Tuesday, January 10, 2006

Rights and Reason: 'Abuse of Popular Belief'

Here’s another story that caught my eye by Phil Stewart at Reuters:

Forget the U.S. debate over intelligent design versus evolution.

An Italian court is tackling Jesus -- and whether the Roman Catholic Church may be breaking the law by teaching that he existed 2,000 years ago.

The case pits against each other two men in their 70s, who are from the same central Italian town and even went to the same seminary school in their teenage years.

The defendant, Enrico Righi, went on to become a priest writing for the parish newspaper. The plaintiff, Luigi Cascioli, became a vocal atheist who, after years of legal wrangling, is set to get his day in court later this month.

"I started this lawsuit because I wanted to deal the final blow against the Church, the bearer of obscurantism and regression," Cascioli told Reuters.

Cascioli says Righi, and by extension the whole Church, broke two Italian laws. The first is "Abuso di Credulita Popolare" (Abuse of Popular Belief) meant to protect people against being swindled or conned. The second crime, he says, is "Sostituzione di Persona", or impersonation.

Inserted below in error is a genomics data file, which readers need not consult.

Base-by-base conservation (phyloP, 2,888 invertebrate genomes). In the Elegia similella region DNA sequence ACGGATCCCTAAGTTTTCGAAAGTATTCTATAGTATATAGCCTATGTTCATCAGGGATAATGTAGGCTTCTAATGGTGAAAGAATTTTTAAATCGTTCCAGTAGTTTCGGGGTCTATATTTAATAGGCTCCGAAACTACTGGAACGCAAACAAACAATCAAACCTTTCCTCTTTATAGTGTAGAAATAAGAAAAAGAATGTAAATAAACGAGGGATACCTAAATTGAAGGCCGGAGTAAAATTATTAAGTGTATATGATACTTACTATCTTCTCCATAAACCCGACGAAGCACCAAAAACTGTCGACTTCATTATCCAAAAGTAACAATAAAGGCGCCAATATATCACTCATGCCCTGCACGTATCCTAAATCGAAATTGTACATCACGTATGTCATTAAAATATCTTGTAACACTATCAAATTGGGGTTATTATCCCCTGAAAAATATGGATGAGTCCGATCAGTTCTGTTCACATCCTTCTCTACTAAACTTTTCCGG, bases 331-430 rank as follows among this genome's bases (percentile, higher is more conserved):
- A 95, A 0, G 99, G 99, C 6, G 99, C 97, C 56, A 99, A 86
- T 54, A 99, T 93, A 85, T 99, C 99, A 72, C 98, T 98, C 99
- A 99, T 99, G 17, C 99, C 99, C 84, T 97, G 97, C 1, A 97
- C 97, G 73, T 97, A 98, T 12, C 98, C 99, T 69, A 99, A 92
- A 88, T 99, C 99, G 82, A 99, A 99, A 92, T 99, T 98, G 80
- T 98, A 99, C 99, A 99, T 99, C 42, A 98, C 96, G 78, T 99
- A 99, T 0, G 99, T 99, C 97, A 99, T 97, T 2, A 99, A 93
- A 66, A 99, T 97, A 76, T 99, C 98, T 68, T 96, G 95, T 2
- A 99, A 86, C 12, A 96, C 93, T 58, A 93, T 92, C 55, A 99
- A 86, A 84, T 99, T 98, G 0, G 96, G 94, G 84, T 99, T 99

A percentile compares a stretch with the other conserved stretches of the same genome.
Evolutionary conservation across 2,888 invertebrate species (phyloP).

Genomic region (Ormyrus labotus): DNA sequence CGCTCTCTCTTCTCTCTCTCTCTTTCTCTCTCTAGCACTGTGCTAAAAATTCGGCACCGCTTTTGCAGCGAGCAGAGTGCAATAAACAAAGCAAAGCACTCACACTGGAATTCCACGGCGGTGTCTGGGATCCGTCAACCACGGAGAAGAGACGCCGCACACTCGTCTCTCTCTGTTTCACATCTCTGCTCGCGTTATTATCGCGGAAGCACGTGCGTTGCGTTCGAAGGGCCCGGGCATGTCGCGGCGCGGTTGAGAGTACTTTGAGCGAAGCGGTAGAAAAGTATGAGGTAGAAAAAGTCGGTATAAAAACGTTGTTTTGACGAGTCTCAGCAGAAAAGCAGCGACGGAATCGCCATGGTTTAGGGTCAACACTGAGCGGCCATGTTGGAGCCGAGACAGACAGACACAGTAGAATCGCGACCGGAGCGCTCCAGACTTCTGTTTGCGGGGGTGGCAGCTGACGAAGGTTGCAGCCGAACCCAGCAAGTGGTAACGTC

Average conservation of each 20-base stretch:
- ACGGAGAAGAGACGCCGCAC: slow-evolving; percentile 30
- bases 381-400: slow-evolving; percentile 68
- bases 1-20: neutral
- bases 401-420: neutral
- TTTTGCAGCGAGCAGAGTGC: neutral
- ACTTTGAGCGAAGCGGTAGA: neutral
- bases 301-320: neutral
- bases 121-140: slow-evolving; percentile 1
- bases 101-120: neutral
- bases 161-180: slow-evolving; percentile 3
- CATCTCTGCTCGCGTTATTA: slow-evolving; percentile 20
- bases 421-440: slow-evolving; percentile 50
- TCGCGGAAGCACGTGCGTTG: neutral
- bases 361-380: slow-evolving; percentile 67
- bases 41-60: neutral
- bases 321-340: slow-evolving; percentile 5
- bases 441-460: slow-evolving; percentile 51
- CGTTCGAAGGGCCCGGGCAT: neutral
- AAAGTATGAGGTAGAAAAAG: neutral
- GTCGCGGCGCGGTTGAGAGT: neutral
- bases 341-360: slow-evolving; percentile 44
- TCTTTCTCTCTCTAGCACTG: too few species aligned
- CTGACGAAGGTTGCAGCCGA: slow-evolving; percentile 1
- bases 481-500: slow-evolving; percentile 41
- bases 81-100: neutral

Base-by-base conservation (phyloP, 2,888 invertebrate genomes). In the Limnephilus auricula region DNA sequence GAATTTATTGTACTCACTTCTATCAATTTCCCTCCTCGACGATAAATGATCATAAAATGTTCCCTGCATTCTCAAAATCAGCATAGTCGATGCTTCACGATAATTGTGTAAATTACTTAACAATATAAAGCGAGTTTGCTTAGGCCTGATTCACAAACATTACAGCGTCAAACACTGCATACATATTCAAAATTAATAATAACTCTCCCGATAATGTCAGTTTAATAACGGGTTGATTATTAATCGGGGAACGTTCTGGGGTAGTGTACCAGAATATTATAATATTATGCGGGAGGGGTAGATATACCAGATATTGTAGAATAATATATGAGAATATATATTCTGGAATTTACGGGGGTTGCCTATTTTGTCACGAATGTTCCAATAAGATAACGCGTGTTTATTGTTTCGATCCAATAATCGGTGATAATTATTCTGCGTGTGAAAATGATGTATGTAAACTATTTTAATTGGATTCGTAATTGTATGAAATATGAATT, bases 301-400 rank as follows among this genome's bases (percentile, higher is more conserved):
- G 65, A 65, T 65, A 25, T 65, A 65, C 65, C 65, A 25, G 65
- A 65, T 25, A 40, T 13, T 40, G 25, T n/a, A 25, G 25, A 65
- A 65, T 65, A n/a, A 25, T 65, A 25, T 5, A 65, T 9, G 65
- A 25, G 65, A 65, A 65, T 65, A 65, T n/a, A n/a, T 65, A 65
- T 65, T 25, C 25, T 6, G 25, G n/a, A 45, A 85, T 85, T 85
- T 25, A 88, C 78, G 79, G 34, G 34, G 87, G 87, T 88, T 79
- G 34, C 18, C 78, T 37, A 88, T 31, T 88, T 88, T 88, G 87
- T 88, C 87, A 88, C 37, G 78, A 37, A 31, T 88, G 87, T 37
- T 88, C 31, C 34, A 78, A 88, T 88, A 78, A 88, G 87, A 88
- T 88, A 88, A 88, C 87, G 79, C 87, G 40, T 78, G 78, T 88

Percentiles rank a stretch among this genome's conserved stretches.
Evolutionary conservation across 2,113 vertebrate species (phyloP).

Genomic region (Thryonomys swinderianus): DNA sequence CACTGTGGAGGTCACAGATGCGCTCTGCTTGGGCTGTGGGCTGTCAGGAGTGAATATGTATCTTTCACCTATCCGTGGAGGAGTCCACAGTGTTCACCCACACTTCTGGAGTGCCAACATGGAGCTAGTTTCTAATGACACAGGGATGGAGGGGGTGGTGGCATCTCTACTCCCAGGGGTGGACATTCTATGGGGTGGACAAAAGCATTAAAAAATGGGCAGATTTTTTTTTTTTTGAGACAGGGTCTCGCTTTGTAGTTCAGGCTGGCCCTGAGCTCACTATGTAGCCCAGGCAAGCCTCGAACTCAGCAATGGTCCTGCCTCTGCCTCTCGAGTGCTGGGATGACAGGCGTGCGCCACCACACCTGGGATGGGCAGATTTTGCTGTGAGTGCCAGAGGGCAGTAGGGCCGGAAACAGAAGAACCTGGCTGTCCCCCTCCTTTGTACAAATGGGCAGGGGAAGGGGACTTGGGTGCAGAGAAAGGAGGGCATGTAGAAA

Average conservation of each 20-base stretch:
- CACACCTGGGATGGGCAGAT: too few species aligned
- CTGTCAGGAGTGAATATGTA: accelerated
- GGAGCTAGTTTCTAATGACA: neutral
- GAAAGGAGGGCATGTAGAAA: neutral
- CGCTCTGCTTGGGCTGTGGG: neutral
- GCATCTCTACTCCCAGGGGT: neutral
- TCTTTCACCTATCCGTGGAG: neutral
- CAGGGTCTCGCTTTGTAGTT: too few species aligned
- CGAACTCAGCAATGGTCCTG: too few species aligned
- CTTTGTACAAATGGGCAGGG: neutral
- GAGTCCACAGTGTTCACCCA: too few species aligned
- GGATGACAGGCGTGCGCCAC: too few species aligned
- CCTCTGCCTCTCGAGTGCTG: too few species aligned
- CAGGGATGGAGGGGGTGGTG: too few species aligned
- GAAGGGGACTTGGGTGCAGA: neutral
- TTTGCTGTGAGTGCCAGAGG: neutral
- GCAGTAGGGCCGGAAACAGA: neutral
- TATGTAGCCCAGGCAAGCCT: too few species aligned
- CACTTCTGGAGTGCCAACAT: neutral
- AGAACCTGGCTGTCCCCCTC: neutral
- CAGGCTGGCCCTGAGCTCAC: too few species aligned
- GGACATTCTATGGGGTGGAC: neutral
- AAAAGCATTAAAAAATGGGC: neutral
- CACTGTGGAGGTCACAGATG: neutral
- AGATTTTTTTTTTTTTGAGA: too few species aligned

"The Church constructed Christ upon the personality of John of Gamala," Cascioli claimed, referring to the 1st century Jew who fought against the Roman army.
A court in Viterbo will hear from Righi, who has yet to be indicted, at a January 27 preliminary hearing meant to determine whether the case has enough merit to go forward.
What’s wrong with this case? Cascioli is attacking the right to hold a private view. If it's permissible for a government to rule on religion on the basis of “Abuse of Popular Belief,” then it’s permissible for a government to rule on politics, ethics, or any other realm it desires. Did marketing sway you to buy that car on the promise that it would increase your feeling of prestige or personal satisfaction? Abuse of Popular Belief. Did Atlas Shrugged sway you away from religion and toward Objectivism? Abuse of Popular Belief.

There is a reason government must stay out of the realm of ideas, and that is that no man may presume to think for another. Men like Cascioli are only acting against the dawn of a future age of reason, by undercutting the very intellectual freedom that would make such an age possible.

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